It’s been a rough month so far — a really rough month. There are graduates of The Mount still upset over the death of Br. John Bantz in the Bronx on September 6 at 76. He’d served as my guidance counselor in high school and was one of the reasons I was able to prep a portfolio to submit for consideration when applying for college.
The other one was a lot more shocking, mainly because I’d lived it before, about 14 years ago. I’d had a conversation with Tony Lee only weeks before, only to hear he’d passed away in his sleep — two weeks before I finally got to walk. Tony gave fully every moment of the day and loved his wife and daughter so much. He’d also been supportive during those years in Savannah. I never got to tell him thanks, assuming I’d see him in late May. He was 36.
This week, a scan of tweets made me revisit those thoughts again. John Garrett was 35 when he passed away in his sleep on September 12. He was blunt, to the point, and unapologetic. He was also caring, loyal, and sincere. You may not have always liked his opinion, but that didn’t matter. The goal was to understand where someone was coming from, not to change a person’s mind; to listen. I enjoyed the occasional banter as it was the first time in years I could have a debate with someone who understood what it actually meant — like my days in high school with classmates and Br. John.
I never reached out as much as I should have, but I know I’m better for the five years I knew of him. Nothing symbolized that more to me than the laptop he helped to raise money for me to purchase. That’s the one that was stolen a year later — perhaps the reason why I was upset about the break-in more than anything else.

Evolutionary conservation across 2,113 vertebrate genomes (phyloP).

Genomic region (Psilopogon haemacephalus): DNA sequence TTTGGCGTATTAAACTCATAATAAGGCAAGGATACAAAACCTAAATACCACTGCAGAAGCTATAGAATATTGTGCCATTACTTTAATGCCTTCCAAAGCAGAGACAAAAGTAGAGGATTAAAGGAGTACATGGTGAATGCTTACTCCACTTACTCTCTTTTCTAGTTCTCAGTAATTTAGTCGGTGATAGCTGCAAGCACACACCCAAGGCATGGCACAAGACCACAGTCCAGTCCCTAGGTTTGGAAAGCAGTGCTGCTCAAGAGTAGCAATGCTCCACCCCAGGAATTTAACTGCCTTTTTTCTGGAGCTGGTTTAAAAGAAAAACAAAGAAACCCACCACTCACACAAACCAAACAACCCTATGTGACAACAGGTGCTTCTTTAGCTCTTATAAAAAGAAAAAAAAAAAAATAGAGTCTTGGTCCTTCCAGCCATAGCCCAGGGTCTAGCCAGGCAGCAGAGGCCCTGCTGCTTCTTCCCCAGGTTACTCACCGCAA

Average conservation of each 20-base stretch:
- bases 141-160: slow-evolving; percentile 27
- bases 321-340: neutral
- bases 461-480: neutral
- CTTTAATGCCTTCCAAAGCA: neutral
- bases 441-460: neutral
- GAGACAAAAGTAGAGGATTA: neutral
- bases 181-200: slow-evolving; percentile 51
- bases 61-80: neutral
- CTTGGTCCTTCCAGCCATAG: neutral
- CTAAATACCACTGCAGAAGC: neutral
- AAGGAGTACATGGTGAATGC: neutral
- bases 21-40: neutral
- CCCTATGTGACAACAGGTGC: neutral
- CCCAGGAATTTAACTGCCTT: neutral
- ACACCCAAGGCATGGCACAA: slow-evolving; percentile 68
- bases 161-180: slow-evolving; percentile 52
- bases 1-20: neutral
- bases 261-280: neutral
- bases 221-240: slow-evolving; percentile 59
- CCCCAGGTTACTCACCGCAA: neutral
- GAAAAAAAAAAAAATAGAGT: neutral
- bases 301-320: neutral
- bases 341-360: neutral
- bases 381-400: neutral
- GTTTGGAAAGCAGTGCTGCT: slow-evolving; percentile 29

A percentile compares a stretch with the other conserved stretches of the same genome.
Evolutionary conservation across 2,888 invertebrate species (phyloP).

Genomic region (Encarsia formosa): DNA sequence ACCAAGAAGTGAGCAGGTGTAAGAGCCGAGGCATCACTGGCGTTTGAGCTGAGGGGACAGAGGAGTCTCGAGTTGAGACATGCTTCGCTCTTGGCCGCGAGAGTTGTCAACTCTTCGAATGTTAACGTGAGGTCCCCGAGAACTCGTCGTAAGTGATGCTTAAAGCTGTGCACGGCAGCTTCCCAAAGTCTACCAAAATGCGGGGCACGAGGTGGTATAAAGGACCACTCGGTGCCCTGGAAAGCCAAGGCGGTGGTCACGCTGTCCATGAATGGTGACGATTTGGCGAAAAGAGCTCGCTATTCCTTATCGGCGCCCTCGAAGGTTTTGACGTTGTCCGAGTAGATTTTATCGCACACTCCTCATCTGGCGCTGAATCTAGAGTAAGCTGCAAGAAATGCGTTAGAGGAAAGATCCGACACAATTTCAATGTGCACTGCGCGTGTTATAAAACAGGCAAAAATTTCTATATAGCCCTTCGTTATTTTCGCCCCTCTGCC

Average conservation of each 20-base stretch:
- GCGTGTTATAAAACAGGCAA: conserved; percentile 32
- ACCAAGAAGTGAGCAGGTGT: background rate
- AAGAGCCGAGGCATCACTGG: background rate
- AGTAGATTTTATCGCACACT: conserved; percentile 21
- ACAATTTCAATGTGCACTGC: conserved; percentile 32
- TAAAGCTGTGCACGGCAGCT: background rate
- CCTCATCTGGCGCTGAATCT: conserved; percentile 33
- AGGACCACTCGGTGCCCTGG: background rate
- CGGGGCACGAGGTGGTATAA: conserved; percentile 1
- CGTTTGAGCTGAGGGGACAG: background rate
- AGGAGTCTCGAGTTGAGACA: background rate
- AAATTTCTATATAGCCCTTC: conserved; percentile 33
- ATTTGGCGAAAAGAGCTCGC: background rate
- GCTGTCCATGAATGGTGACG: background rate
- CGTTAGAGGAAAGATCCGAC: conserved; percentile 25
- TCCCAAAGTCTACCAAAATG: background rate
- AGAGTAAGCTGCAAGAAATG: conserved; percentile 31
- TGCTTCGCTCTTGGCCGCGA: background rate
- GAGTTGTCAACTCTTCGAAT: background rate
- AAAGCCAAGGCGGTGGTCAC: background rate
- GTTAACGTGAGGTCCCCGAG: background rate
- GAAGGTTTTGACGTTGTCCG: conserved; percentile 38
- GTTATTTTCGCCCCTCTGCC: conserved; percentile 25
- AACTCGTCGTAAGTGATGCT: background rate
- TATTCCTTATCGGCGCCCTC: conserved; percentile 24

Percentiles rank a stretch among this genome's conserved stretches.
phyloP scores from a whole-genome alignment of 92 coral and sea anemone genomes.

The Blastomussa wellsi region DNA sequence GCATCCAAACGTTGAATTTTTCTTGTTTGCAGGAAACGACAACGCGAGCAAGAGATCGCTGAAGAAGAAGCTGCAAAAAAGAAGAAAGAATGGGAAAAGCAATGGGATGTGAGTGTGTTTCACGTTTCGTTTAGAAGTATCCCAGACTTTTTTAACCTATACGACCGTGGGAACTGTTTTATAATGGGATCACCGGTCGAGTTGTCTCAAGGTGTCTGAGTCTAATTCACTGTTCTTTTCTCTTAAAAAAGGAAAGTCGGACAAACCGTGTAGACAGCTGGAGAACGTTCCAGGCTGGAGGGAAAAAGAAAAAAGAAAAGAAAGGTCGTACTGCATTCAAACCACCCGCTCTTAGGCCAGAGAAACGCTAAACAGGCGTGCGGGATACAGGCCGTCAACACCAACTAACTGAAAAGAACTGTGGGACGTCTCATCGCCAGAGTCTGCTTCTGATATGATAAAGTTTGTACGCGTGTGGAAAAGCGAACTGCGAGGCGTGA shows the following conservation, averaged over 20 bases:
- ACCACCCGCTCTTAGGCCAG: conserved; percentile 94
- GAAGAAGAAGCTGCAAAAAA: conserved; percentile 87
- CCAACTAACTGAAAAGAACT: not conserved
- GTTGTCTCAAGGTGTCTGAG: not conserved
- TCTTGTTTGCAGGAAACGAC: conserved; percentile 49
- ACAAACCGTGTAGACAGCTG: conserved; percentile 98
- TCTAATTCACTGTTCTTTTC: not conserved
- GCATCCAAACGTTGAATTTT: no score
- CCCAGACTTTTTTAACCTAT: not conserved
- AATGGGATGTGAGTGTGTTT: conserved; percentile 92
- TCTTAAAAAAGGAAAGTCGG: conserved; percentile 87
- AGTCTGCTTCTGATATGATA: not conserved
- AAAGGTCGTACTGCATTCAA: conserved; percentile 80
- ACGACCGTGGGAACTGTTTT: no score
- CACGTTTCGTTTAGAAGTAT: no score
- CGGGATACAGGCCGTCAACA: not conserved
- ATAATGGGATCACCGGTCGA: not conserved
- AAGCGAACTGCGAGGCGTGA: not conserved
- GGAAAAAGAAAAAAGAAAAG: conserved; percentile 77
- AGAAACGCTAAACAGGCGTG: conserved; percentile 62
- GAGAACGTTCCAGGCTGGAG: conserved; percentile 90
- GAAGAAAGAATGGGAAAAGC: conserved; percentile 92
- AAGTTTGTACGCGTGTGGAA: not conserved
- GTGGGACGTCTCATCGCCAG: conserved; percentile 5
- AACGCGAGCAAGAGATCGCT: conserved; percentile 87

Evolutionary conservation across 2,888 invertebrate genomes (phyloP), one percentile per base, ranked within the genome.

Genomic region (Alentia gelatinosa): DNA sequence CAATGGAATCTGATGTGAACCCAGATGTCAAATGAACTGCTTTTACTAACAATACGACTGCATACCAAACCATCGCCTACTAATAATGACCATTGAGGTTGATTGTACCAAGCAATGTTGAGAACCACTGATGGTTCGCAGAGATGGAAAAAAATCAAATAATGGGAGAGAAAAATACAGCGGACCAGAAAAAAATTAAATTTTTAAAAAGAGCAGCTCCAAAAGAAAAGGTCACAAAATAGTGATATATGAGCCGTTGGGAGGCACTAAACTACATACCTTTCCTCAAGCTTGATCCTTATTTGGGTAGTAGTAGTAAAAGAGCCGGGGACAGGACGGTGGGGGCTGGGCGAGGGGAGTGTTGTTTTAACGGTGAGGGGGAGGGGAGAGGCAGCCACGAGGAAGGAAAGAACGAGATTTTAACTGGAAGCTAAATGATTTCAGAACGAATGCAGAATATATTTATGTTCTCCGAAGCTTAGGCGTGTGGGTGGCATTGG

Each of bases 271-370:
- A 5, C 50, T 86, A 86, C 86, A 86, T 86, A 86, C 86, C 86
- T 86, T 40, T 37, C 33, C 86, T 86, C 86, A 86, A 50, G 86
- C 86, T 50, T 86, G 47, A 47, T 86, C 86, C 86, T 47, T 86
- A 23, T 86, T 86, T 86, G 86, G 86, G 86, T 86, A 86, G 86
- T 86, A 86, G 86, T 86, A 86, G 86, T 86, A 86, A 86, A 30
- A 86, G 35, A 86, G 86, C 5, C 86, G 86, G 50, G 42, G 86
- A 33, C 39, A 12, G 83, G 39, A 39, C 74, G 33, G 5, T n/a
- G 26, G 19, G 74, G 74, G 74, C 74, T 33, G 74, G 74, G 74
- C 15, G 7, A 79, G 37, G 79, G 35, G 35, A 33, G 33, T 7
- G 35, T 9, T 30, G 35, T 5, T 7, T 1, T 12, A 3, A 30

I’d spent the previous four years attempting to make something of a website I felt I needed to continue to maintain, but I honestly didn’t know if I wanted to keep going. I’d posted a tweet about needing a new laptop after months of wandering the coffee houses of Birmingham lugging around a full-size keyboard to get anything done. While his site’s no longer up, what he chose to do next is still archived. The first one had its issues, leading to the one I ended up with and my first smartphone. I can say now that I don’t think I keep writing much longer if this doesn’t happen.
His act of kindness was always about more than a laptop; it had been a reminder about doing instead of talking or hoping. You never forget those types of people. Ever.
I’d just spent three months dealing with The Terminal again, though this time it involved rebuilding it from scratch. I’d just figured out the last piece of the puzzle and was looking forward to sharing it with folks — and thought about John. That’s when I found the tweets saying something had happened.
I #raisedaglassfriday to him last week, but I’ll do it again and again — especially when my faith in humanity is shaken. Rest in peace, sir.
N.B. Per an event listing for this evening in honor of John; it leads to a PayPal donation page:
…due to some of John’s health issues, there was no life insurance policy. If you have the means, please donate a few dollars to Jenn and Jax to help ease this transitional time in their lives.